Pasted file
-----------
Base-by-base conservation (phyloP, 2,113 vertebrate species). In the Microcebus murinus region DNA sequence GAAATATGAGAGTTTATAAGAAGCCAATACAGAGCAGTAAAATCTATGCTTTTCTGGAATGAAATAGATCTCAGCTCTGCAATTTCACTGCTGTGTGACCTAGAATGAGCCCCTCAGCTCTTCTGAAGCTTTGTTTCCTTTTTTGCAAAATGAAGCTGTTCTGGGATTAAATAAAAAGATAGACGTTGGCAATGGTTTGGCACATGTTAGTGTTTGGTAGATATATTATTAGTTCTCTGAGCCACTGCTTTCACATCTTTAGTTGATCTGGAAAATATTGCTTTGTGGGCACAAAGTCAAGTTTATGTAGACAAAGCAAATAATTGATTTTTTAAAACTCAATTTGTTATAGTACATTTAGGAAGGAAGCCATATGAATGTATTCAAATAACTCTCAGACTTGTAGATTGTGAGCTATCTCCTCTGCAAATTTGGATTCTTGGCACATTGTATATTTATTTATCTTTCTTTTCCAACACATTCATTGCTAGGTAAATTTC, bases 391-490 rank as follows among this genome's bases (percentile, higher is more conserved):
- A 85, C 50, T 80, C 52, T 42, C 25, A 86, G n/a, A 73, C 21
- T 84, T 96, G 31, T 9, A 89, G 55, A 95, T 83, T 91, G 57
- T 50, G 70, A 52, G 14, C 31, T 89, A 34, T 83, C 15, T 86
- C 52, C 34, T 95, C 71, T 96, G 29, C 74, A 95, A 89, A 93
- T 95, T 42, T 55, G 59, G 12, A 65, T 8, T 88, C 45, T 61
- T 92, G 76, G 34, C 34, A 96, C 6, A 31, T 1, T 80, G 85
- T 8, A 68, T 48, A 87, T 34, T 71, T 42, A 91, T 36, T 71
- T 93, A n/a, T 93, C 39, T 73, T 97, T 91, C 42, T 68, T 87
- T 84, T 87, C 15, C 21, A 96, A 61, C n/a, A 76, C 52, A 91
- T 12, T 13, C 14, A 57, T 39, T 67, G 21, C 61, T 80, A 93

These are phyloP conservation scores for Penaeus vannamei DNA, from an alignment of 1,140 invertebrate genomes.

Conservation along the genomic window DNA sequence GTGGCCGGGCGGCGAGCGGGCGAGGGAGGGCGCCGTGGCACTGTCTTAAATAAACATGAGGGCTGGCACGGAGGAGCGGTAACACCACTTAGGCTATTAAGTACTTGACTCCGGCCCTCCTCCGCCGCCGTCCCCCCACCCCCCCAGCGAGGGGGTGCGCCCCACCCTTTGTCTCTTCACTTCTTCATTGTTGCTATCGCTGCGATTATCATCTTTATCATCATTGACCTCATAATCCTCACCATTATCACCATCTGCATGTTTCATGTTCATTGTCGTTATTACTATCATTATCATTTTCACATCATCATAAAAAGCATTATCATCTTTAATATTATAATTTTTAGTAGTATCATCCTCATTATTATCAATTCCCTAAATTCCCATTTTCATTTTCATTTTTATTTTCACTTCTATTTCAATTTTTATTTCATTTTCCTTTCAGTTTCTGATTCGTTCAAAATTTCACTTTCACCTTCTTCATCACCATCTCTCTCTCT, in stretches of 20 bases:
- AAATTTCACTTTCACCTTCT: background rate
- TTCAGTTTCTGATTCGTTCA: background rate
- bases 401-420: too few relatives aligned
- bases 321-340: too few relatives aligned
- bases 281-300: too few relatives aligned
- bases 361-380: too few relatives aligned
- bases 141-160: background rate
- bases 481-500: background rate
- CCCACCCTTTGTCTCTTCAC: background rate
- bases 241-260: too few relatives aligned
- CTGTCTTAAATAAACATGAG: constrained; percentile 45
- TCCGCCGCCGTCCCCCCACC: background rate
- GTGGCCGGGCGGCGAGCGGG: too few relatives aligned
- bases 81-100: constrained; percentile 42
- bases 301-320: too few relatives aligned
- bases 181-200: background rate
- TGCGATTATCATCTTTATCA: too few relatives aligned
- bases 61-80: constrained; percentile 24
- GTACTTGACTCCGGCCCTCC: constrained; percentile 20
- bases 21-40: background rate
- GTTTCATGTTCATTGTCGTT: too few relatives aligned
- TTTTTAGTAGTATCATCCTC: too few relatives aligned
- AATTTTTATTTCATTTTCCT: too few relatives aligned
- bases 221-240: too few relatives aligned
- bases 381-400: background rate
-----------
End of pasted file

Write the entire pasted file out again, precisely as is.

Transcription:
Base-by-base conservation (phyloP, 2,113 vertebrate species). In the Microcebus murinus region DNA sequence GAAATATGAGAGTTTATAAGAAGCCAATACAGAGCAGTAAAATCTATGCTTTTCTGGAATGAAATAGATCTCAGCTCTGCAATTTCACTGCTGTGTGACCTAGAATGAGCCCCTCAGCTCTTCTGAAGCTTTGTTTCCTTTTTTGCAAAATGAAGCTGTTCTGGGATTAAATAAAAAGATAGACGTTGGCAATGGTTTGGCACATGTTAGTGTTTGGTAGATATATTATTAGTTCTCTGAGCCACTGCTTTCACATCTTTAGTTGATCTGGAAAATATTGCTTTGTGGGCACAAAGTCAAGTTTATGTAGACAAAGCAAATAATTGATTTTTTAAAACTCAATTTGTTATAGTACATTTAGGAAGGAAGCCATATGAATGTATTCAAATAACTCTCAGACTTGTAGATTGTGAGCTATCTCCTCTGCAAATTTGGATTCTTGGCACATTGTATATTTATTTATCTTTCTTTTCCAACACATTCATTGCTAGGTAAATTTC, bases 391-490 rank as follows among this genome's bases (percentile, higher is more conserved):
- A 85, C 50, T 80, C 52, T 42, C 25, A 86, G n/a, A 73, C 21
- T 84, T 96, G 31, T 9, A 89, G 55, A 95, T 83, T 91, G 57
- T 50, G 70, A 52, G 14, C 31, T 89, A 34, T 83, C 15, T 86
- C 52, C 34, T 95, C 71, T 96, G 29, C 74, A 95, A 89, A 93
- T 95, T 42, T 55, G 59, G 12, A 65, T 8, T 88, C 45, T 61
- T 92, G 76, G 34, C 34, A 96, C 6, A 31, T 1, T 80, G 85
- T 8, A 68, T 48, A 87, T 34, T 71, T 42, A 91, T 36, T 71
- T 93, A n/a, T 93, C 39, T 73, T 97, T 91, C 42, T 68, T 87
- T 84, T 87, C 15, C 21, A 96, A 61, C n/a, A 76, C 52, A 91
- T 12, T 13, C 14, A 57, T 39, T 67, G 21, C 61, T 80, A 93

These are phyloP conservation scores for Penaeus vannamei DNA, from an alignment of 1,140 invertebrate genomes.

Conservation along the genomic window DNA sequence GTGGCCGGGCGGCGAGCGGGCGAGGGAGGGCGCCGTGGCACTGTCTTAAATAAACATGAGGGCTGGCACGGAGGAGCGGTAACACCACTTAGGCTATTAAGTACTTGACTCCGGCCCTCCTCCGCCGCCGTCCCCCCACCCCCCCAGCGAGGGGGTGCGCCCCACCCTTTGTCTCTTCACTTCTTCATTGTTGCTATCGCTGCGATTATCATCTTTATCATCATTGACCTCATAATCCTCACCATTATCACCATCTGCATGTTTCATGTTCATTGTCGTTATTACTATCATTATCATTTTCACATCATCATAAAAAGCATTATCATCTTTAATATTATAATTTTTAGTAGTATCATCCTCATTATTATCAATTCCCTAAATTCCCATTTTCATTTTCATTTTTATTTTCACTTCTATTTCAATTTTTATTTCATTTTCCTTTCAGTTTCTGATTCGTTCAAAATTTCACTTTCACCTTCTTCATCACCATCTCTCTCTCT, in stretches of 20 bases:
- AAATTTCACTTTCACCTTCT: background rate
- TTCAGTTTCTGATTCGTTCA: background rate
- bases 401-420: too few relatives aligned
- bases 321-340: too few relatives aligned
- bases 281-300: too few relatives aligned
- bases 361-380: too few relatives aligned
- bases 141-160: background rate
- bases 481-500: background rate
- CCCACCCTTTGTCTCTTCAC: background rate
- bases 241-260: too few relatives aligned
- CTGTCTTAAATAAACATGAG: constrained; percentile 45
- TCCGCCGCCGTCCCCCCACC: background rate
- GTGGCCGGGCGGCGAGCGGG: too few relatives aligned
- bases 81-100: constrained; percentile 42
- bases 301-320: too few relatives aligned
- bases 181-200: background rate
- TGCGATTATCATCTTTATCA: too few relatives aligned
- bases 61-80: constrained; percentile 24
- GTACTTGACTCCGGCCCTCC: constrained; percentile 20
- bases 21-40: background rate
- GTTTCATGTTCATTGTCGTT: too few relatives aligned
- TTTTTAGTAGTATCATCCTC: too few relatives aligned
- AATTTTTATTTCATTTTCCT: too few relatives aligned
- bases 221-240: too few relatives aligned
- bases 381-400: background rate